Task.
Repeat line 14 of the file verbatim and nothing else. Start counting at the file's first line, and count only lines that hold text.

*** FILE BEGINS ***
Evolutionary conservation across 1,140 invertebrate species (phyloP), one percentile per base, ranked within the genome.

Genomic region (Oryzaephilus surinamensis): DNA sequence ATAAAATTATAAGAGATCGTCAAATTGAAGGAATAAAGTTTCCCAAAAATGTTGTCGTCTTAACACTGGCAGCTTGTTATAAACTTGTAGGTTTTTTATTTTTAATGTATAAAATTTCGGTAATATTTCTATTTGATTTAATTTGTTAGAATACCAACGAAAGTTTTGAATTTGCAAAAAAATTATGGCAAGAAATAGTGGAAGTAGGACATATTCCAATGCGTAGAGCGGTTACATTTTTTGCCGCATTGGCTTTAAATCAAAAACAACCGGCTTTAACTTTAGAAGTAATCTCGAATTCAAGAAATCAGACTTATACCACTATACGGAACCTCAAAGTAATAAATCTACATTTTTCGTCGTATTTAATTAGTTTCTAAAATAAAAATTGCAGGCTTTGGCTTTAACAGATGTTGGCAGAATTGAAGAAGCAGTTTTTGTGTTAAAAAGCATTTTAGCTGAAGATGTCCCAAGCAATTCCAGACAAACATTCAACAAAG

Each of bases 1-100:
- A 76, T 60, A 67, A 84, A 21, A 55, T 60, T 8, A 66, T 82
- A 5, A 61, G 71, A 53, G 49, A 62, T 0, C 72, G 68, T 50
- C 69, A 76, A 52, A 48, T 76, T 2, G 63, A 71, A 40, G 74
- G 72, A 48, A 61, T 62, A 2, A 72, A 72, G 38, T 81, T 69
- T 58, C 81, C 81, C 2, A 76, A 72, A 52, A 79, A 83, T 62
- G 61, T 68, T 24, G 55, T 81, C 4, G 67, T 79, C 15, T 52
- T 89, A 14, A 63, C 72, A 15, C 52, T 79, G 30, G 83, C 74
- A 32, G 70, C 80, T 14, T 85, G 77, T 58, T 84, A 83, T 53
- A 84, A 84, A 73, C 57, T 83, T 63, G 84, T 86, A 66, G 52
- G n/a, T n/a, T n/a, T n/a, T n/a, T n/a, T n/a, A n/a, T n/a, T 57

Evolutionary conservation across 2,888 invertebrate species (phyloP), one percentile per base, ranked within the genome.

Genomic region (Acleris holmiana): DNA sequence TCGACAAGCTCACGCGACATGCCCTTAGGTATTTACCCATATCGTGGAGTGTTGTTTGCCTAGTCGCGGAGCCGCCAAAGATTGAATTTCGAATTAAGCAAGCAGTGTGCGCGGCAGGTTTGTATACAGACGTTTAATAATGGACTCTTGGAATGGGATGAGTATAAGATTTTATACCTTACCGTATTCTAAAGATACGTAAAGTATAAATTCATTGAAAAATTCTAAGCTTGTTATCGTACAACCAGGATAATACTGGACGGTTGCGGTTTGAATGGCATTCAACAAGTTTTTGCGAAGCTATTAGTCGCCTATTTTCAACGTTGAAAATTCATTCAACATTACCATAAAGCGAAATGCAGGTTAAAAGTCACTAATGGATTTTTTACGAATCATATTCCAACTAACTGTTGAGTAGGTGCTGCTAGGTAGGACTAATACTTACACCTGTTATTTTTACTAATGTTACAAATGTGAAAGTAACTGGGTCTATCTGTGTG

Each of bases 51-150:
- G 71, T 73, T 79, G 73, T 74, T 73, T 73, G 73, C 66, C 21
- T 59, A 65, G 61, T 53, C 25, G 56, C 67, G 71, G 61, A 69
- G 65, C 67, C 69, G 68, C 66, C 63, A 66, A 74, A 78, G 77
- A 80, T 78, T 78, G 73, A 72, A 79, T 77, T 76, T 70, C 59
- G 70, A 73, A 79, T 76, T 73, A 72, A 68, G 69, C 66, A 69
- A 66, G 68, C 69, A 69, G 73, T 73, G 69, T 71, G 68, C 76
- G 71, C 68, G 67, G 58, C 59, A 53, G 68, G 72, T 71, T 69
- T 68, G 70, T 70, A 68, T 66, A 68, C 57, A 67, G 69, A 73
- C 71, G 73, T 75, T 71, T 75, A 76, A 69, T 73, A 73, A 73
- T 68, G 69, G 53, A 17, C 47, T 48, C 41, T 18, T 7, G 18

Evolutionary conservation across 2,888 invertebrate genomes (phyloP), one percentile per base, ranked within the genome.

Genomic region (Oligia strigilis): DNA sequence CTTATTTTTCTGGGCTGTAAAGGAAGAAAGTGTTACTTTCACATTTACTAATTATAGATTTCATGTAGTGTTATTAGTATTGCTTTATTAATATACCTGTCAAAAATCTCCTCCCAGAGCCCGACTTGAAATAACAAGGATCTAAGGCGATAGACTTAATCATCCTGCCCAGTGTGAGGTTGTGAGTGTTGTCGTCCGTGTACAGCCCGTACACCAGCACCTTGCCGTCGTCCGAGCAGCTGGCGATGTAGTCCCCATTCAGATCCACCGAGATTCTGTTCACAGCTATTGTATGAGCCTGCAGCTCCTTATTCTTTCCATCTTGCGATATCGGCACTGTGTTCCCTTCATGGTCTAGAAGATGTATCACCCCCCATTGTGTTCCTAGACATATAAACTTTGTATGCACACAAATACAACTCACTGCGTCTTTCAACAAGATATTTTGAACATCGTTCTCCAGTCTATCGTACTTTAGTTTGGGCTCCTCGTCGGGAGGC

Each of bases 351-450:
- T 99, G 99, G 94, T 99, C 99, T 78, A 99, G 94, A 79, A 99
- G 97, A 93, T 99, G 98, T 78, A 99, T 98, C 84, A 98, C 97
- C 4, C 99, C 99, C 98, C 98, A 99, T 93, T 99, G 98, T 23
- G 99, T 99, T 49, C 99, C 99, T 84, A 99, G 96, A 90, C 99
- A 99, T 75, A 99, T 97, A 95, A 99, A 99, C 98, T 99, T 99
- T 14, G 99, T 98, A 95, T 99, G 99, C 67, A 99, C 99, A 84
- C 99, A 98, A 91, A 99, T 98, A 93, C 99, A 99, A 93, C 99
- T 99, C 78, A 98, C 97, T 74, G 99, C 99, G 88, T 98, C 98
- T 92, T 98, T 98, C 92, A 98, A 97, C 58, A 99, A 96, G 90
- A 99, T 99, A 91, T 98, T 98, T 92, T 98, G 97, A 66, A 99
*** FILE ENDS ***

Evolutionary conservation across 2,888 invertebrate species (phyloP), one percentile per base, ranked within the genome.